Short Communication

Journal of Threatened Taxa | www.threatenedtaxa.org | 26 December 2017 | 9(12): 11054–11059

 

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Preliminary checklist of springtails (Arthropoda: Collembola) of Uttar Pradesh, India

 

Ramesh Singh Yadav

 

Former Research Scholar, Department of Entomology & Agricultural Zoology, Institute of Agricultural Sciences, Banaras Hindu University, Varanasi, Uttar Pradesh 221005 India

Present Address: Assistant Teacher, Government School Dehariya, Zamania, Department of Basic Education, Ghazipur, Uttar Pradesh 232331, India

ramesh_bhu@rediffmail.com

 

 

 

doi: http://doi.org/10.11609/jott.3260.9.12.11054-11059 | ZooBank: urn:lsid:zoobank.org:pub:9A282A5A-1065-4E4C-BAD7-3362156D85F4

 

Editor: G.P. Mandal, Zoological Survey of India, Kolkata, India. Date of publication: 26 December 2017 (online & print)

 

Manuscript details: Ms # 3260 | Received 03 January 2017 | Final received 07 October 2017 | Finally accepted 12 December 2017

 

Citation: Yadav, R.S. (2017). Preliminary checklist of springtails (Arthropoda: Collembola) of Uttar Pradesh, India. Journal of Threatened Taxa 9(12): 11054–11059; http://doi.org/10.11609/jott.3260.9.12.11054-11059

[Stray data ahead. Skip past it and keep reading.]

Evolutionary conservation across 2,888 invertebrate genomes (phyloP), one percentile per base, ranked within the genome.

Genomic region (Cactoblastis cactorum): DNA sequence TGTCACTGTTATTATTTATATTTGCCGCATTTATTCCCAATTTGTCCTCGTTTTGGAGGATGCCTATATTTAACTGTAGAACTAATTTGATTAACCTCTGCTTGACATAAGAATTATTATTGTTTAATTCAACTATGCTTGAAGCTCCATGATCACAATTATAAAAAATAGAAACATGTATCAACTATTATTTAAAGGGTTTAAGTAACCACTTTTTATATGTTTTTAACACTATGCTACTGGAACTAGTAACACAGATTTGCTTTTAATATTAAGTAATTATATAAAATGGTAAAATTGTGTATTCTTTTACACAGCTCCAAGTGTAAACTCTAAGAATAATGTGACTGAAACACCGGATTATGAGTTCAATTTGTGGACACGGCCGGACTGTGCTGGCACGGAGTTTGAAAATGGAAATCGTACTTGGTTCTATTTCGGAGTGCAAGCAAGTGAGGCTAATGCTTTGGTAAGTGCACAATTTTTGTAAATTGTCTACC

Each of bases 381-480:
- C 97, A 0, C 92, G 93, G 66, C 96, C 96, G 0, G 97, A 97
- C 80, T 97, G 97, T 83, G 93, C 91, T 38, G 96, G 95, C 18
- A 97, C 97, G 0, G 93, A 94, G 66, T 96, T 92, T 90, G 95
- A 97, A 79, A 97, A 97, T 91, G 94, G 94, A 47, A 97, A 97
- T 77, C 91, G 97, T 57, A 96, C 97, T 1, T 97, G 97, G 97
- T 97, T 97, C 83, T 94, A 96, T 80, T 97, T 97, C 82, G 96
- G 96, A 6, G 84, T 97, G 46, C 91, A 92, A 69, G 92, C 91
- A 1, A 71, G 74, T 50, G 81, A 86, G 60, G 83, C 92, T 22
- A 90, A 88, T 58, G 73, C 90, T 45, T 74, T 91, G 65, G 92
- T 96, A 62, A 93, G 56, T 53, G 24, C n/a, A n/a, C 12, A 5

Copyright: © Yadav 2017. Creative Commons Attribution 4.0 International License. JoTT allows unrestricted use of this article in any medium, reproduction and distribution by providing adequate credit to the authors and the source of publication.

 

Funding: None.

 

Competing interests: The author declares no competing interests.

 

Acknowledgements: I wish to extend our gratitude to the Head of the Department for providing necessary facilities. Thanks are also due to Prof. Janardan Singh, Chairman of my advisory committee and Dr. M. Raghuraman, Co-advisor of the research. The Author is very highly thankful to Dr. V.V. Ramamurthy (IARI) and Dr. S.K. Mitra (ZSI) for appreciation and technical support. Supports from Network Project on Insect Biosystematics are highly acknowledged.